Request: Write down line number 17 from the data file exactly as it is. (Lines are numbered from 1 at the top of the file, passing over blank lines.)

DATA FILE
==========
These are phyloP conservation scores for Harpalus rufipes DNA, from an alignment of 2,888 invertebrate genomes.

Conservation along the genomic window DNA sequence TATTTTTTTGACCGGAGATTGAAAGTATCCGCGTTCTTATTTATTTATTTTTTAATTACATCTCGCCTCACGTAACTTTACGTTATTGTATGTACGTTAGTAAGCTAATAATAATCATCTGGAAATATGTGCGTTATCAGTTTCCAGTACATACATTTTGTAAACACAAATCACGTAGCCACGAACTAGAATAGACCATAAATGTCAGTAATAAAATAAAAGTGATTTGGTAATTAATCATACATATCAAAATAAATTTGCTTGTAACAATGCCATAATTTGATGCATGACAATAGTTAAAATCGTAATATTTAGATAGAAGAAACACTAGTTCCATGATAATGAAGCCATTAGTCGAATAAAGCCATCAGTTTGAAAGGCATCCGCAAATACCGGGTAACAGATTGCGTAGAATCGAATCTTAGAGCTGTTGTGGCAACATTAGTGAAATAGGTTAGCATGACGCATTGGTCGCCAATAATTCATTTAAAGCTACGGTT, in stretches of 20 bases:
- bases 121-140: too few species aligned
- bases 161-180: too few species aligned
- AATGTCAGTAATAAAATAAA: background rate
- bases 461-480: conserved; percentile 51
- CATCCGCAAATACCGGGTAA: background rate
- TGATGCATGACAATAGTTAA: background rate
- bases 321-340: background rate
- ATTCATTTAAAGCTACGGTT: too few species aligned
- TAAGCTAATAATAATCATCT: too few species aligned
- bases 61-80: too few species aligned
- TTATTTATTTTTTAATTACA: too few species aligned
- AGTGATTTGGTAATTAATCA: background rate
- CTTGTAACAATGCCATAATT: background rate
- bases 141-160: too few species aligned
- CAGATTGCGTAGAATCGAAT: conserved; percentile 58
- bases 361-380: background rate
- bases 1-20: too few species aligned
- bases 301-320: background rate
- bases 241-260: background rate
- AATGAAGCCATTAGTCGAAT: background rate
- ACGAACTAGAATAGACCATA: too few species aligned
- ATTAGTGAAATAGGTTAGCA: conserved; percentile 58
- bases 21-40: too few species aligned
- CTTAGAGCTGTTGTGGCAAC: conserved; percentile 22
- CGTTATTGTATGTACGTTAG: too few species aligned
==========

- CAGATTGCGTAGAATCGAAT: conserved; percentile 58